I had this goal of making a web app that was very fast, stable and easy to deploy. This is what I was hoping to accomplish: strongly typed server-side and client-side languages (Rust & Elm respectively), push-button deployments to the cloud with free hosting initially, and sub-second response times for API calls and page loads. With this setup, I think I'm well on my way to accomplishing each of these.
DevOps and Deployment
Posts about getting Rust to production.
tl;dr - I applied a few patterns I’ve used on other projects to a Gitlab CI-powered rust project to achieve <2min builds. Basically just caching at different layers – caching via the docker image builder pattern at the docker level, aggressive caching with Gitlab CI at the CI runner level, also one more step of combining some build steps (probably unnecessarily).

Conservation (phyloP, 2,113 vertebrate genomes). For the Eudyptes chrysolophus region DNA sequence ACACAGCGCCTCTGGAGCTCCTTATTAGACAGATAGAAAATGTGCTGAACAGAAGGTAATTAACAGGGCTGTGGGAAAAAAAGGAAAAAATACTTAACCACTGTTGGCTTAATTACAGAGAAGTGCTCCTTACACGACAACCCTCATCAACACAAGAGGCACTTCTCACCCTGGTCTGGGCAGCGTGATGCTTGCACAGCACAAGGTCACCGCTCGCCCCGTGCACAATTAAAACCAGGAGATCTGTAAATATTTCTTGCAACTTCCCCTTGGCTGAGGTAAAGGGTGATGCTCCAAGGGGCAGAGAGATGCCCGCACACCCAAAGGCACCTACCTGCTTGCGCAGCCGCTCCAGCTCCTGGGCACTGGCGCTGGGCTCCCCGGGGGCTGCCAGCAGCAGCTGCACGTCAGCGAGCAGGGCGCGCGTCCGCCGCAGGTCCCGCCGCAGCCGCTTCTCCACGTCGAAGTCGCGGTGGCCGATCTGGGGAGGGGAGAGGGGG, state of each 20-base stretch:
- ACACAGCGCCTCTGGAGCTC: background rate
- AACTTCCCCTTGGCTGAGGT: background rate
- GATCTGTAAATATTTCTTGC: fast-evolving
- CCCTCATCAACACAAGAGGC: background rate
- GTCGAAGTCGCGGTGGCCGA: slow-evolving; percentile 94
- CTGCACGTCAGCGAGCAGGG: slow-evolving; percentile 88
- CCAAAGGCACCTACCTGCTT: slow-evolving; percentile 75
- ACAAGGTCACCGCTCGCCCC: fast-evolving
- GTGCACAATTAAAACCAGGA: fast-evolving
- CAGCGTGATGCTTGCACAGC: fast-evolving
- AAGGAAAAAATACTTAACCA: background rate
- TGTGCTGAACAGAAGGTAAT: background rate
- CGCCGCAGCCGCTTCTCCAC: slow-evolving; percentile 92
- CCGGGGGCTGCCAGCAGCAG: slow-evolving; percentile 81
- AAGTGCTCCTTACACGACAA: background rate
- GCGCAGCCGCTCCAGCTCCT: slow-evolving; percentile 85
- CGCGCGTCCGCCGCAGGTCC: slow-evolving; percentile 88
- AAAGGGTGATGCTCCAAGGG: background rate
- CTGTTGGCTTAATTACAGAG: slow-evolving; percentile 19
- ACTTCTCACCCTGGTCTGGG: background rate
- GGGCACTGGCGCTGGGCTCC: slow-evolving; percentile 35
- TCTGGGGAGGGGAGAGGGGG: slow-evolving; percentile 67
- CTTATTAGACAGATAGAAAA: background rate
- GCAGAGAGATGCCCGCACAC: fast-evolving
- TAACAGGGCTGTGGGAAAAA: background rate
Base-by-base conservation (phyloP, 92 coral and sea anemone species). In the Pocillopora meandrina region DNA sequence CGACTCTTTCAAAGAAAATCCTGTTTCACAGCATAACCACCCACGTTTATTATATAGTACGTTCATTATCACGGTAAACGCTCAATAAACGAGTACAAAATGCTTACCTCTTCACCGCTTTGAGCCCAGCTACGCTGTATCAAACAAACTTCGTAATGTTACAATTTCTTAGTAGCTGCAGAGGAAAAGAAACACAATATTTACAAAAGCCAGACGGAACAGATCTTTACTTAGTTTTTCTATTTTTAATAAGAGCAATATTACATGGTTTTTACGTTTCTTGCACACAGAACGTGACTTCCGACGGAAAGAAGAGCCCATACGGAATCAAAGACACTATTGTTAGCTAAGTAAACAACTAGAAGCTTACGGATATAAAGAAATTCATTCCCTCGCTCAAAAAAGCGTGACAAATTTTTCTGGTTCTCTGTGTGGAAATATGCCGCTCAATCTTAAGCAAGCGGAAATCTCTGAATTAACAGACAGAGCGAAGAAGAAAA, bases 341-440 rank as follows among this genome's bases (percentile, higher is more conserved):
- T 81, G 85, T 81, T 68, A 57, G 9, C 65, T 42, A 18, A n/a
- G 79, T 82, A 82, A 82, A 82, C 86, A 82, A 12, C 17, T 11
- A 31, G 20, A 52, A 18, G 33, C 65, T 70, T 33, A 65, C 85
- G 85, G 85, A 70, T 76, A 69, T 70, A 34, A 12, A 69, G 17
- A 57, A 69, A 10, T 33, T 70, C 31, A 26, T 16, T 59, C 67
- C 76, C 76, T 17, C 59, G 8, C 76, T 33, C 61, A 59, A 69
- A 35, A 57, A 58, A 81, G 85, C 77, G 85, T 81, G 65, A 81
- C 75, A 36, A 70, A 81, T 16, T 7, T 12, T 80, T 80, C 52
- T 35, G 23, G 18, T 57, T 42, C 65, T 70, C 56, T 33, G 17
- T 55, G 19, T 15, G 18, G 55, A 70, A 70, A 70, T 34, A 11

We're going to create a multi-stage pipeline based on the one I'm using at work, featuring: a build image, linting, test & release builds, and docker containers
Since I started at Microsoft about 6 months ago, I had to catch up on their (our) tech: Azure, .NET, Visual Studio. Yet as an avid GitHub user I overlooked one thing completely: Visual Studio Team Services! Turns out it’s quite the hidden gem and after a colleague showed me some of its power, I had to look into it more deeply. Turns out it’s an easy and free resource for any project. Can it help your project? Yes! How? Find out below 😊
On June 13, 2017 took place the Paris Container Day. They unveiled a new docker feature: multi-stage build. That's the subject of this article.
Lets deploy small docker images for Rust
I woke up this morning with one goal: to convert my website (morgangallant.com) into a Rust web server. I have been a long time fan of…